A sad week and a tragic loss. Scott Bushnell left this world Friday evening March 9, 2018.

 All of us at The B&B Team® express their condolences to Marilyn and the entire Bushnell family.  Please take a moment and remember him and perhaps read and take heart in the remembrances of Scott from his ‘business family’.

Thoughts from Peter: Sensitive. Funny. Smart. Kind. Thoughtful. Nice. Calm. There aren’t enough “good” words to describe Scott Bushnell. Marilyn said that he always joked about wanting to die with a martini in his hand, which made me remember the time that the whole Team (all 8 plus Peggy and me) were at our house for our annual meeting. Of course, that’s when our septic system decided to back up! It was late in the day, and I was out digging with the septic guys. Scott looked at me from a back window, smiled a cat-like grin, and held up his martini in a toast, just to remind me what I was missing! I will miss everything about him. Marilyn, you and your family are in our hearts. We’re here for you. We are a Team.  

Thoughts from Peggy: We have been so fortunate to have Scott and Marilyn as valued colleagues and as treasured friends.  The love and support they had for each other extended to others through their warmth and generosity.  Marilyn has suffered a great loss as have we all.  I will remember most the personal side of Scott — his big heart and matching dimpled smile, his quiet strength, and his patience with and respect for others.  I will miss this gentle gentleman.

Thoughts from Rick:  Scott, I miss you.  Scott, you left Marilyn, your family and your business family too soon and we all miss you.  Scott, you left our industry too soon and the world of hospitality misses you.  We grieve for our loss and share our grief with Marilyn and your family and their loss too.

There are so many things I will miss but there are so many things I remember and am grateful for as a result of our friendship and association!

-Playing golf together in Myrtle Beach after an innkeeping conference………….oh and do you remember we were in shorts and had to wait to tee off until the frost was off the greens?  Remember who won the round on the 18th hole?

-Drinking martini’s together, gin for you and vodka for me, but both enjoying the first sips of those ‘mouthful of a cloud’ adult beverages.

-Loving Ruth’s Chris Steakhouses, though we never ate there together, but both loving those sizzling steaks.

-Gentleman’s bets on any given Red Sox / Oriole series.

-Speaking  together at an Aspiring Innkeeper session at an innkeeping conference and you talking about your ‘day in the life’ and me, mine, and then looking at each other with confused faces as our days were so different!  Your inn was predominantly business and ours leisure.

-Agreeing and when disagreeing, always at the end respecting the other person and always acknowledging it wasn’t personal.

-Listening with fascination about your tales of being a cadet at the USMA. …..thank you for your service.


But most of all Scott, I will miss your sense of humor, your smile, your integrity and the warmth I felt as we either said  “hello” or “good bye” with a big hug.  God speed my friend on your new journey and remember and smile for us as we will move forward and remember and smile for you.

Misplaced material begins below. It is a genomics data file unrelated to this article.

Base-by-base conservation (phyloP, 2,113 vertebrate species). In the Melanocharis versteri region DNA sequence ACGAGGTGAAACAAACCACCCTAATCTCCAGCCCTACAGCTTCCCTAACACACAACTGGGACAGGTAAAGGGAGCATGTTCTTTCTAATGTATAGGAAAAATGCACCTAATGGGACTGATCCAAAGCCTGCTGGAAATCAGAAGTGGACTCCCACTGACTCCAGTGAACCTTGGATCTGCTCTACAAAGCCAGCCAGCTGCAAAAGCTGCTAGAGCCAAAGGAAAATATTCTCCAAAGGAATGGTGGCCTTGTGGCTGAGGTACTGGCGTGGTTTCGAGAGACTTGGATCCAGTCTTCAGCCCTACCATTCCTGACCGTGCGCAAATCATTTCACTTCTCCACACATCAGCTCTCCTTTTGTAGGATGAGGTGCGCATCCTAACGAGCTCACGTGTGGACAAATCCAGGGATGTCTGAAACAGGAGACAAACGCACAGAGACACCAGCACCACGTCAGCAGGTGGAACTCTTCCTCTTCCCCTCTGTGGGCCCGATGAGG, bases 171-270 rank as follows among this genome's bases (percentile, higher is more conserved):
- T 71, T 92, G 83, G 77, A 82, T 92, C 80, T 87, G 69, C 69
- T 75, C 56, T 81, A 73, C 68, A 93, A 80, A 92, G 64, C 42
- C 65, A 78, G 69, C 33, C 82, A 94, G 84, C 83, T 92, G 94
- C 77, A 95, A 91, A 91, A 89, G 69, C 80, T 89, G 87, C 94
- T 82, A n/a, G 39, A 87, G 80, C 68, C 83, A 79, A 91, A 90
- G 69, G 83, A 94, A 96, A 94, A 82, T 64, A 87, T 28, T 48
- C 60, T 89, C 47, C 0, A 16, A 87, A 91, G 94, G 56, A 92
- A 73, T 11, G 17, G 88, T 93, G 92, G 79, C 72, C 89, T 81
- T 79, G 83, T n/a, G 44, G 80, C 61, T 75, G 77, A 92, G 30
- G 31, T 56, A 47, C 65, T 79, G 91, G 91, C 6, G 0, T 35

Thoughts from Janet: Memories should be warm, bring smiles and perhaps some tears, warm tears.

 I love our team’s meetings in Scottsville Virginia each August. Before our two-day team meetings, we all gather at Peter’s and Peggy’s house for ‘refreshments’ and dinner. They have a wonderful open front porch where all 10 of us gather and relax. We all arrive at different times. From the porch we can see our team’s cars pull in the Scherman’s drive.

 “Here comes Linda, wonder what homemade goodies she will bring to the table this year?” “Good, there’s Marilyn and Scott. Rick, get the martini shaker going!” “Is that Dana?… nope, come on Dana.” Tish and Eliot pull in, always a rehearsed joke or two from Eliot and more homemade goodies from Tish. Smiles and hugs shared all around. Dana arrives! OK, let the party begin.

 This year, one less smiling face, one less hug. We will all miss you so very much Scott. I will miss your quiet demeanor, your slow smile and twinkle in your eye before you share your thoughts or tell a good story. Always wise, thoughtful and genuine. Many glasses will be raised to your memory and warm tears shed.

Thoughts from Dana: Although we might only see each other a time or two each year, our B&B Team feels more like a work family than just work colleagues. We work hard and we have fun. We enjoy time together. We communicate throughout the year. 

When I think about Scott, I think polite, gentleman, soft spoken, smart, dedicated, kind, and an infectious smile with dimples as big as his soul. I don’t think I’ve ever seen Marilyn without a smile to match. Just a very, very sweet couple and a pleasure to be around. I’m so very thankful we just spent several days together at the AIHP conference in Norfolk just over a week ago.

My heart goes out to Marilyn and their families ♥️ Scott will be sorely missed.

Thoughts from Eliot:

He whom we love 

and lose

is no longer 

where he was before

He is now 

wherever we are.

St. John Chrysostom